Is our familiar Euclidean space and its linear structure always the right place for machine learning? Recent research argues otherwise: it is not always needed and sometimes harmful, as demonstrated by a wave of exciting work. Starting with the notion of hyperbolic representations for hierarchical data, a major push has resulted in new ideas for representations in non-Euclidean spaces, new algorithms and models with non-Euclidean data and operations, and new perspectives on the underlying functionality of non-Euclidean ML. In this talk, we review some of these exciting ideas. We focus on the fundamental tradeoffs involved in producing hyperbolic embeddings, in particular the tradeoff between faithfulness, graph properties, embedding dimension, and numerical precision. We propose new spaces for representations via product manifolds, and apply these ideas to practical tasks in knowledge base embeddings. Finally, we consider some key challenges on how to make all types of models function in non-Euclidean spaces.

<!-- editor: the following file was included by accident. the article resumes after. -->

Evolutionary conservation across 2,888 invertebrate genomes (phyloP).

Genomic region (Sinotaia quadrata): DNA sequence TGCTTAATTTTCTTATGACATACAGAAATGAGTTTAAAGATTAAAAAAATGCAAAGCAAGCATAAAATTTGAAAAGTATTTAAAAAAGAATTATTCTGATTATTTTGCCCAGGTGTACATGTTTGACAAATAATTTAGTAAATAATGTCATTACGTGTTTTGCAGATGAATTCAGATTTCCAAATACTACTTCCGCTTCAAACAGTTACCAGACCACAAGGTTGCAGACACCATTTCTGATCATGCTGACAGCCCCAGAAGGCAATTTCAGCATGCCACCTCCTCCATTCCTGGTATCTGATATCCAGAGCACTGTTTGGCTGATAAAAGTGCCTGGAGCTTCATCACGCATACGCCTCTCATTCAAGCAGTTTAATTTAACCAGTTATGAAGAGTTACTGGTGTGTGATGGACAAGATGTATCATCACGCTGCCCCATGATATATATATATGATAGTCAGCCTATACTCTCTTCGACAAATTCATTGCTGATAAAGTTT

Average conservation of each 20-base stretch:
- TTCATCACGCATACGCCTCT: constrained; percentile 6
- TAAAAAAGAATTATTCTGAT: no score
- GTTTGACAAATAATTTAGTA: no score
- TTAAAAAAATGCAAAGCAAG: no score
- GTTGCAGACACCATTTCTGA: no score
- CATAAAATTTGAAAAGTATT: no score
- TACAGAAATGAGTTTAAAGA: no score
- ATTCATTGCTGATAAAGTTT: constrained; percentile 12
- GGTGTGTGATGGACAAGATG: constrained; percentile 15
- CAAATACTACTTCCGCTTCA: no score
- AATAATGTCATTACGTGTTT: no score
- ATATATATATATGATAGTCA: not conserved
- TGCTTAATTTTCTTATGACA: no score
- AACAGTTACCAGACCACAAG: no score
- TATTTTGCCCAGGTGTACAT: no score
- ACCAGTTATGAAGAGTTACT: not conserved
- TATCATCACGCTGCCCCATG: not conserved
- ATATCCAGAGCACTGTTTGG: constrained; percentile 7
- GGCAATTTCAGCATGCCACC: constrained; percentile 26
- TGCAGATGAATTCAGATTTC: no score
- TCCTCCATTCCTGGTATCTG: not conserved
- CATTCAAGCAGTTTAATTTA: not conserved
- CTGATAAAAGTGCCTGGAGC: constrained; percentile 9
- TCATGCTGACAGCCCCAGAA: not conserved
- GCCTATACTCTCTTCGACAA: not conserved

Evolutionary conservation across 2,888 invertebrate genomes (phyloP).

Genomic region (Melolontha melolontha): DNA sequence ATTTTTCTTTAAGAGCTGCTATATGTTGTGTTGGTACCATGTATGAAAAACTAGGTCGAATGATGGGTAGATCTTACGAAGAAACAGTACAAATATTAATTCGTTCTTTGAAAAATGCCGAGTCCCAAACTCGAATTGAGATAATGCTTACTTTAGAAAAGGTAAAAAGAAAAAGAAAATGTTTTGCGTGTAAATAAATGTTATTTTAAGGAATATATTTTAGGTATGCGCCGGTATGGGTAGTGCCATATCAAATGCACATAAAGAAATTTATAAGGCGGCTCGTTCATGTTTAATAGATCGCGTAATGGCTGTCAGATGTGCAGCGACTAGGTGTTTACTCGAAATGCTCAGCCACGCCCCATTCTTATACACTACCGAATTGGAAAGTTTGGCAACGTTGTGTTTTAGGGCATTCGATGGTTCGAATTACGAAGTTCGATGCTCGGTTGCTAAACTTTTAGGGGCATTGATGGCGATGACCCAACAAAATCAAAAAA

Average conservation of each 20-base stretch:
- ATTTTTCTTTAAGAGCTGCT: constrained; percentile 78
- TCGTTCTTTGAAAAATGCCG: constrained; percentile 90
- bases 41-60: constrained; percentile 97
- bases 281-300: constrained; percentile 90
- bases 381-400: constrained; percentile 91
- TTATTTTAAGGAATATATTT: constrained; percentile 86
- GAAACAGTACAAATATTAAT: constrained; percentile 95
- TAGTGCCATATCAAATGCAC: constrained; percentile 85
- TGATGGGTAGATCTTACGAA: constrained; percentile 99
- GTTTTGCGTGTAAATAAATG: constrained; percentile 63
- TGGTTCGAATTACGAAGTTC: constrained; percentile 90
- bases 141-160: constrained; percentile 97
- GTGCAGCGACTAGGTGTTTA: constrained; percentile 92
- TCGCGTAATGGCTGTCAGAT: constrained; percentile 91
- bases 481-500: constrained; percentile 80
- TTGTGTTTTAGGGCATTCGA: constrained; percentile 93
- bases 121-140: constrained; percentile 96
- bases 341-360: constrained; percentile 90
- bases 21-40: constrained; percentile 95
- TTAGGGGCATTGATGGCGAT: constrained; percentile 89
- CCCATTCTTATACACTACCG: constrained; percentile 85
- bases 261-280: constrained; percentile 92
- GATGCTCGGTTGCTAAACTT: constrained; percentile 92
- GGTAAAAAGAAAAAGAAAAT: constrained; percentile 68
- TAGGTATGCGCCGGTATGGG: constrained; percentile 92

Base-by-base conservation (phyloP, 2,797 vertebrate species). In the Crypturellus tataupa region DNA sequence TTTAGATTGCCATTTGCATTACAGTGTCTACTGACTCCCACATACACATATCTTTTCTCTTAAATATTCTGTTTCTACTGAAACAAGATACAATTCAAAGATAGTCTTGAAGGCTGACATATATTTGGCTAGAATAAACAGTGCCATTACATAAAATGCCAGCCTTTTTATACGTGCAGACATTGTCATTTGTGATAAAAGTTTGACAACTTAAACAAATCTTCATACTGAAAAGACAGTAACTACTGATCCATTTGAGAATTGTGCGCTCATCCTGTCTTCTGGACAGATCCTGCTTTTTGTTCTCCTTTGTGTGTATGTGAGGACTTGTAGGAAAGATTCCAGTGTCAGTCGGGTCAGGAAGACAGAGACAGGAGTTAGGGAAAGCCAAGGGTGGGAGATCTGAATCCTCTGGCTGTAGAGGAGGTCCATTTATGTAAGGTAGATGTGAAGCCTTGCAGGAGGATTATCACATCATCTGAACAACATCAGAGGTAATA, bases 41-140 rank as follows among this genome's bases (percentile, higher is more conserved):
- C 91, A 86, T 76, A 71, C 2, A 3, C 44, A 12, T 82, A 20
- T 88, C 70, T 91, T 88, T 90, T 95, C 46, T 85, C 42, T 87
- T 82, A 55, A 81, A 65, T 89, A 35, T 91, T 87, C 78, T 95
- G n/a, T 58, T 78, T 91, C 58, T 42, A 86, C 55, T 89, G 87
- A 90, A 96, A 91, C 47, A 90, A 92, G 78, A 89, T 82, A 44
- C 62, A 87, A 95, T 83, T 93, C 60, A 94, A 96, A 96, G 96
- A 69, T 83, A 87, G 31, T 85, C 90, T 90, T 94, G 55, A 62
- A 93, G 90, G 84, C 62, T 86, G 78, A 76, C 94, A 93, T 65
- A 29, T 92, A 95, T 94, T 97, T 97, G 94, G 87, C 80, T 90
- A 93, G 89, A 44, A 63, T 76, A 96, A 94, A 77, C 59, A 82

Joint work with Albert Gu, Ines Chami, Chris Ré (Stanford) and Chris De Sa (Cornell).
November 18 @ 12:30
12:30 pm (1h)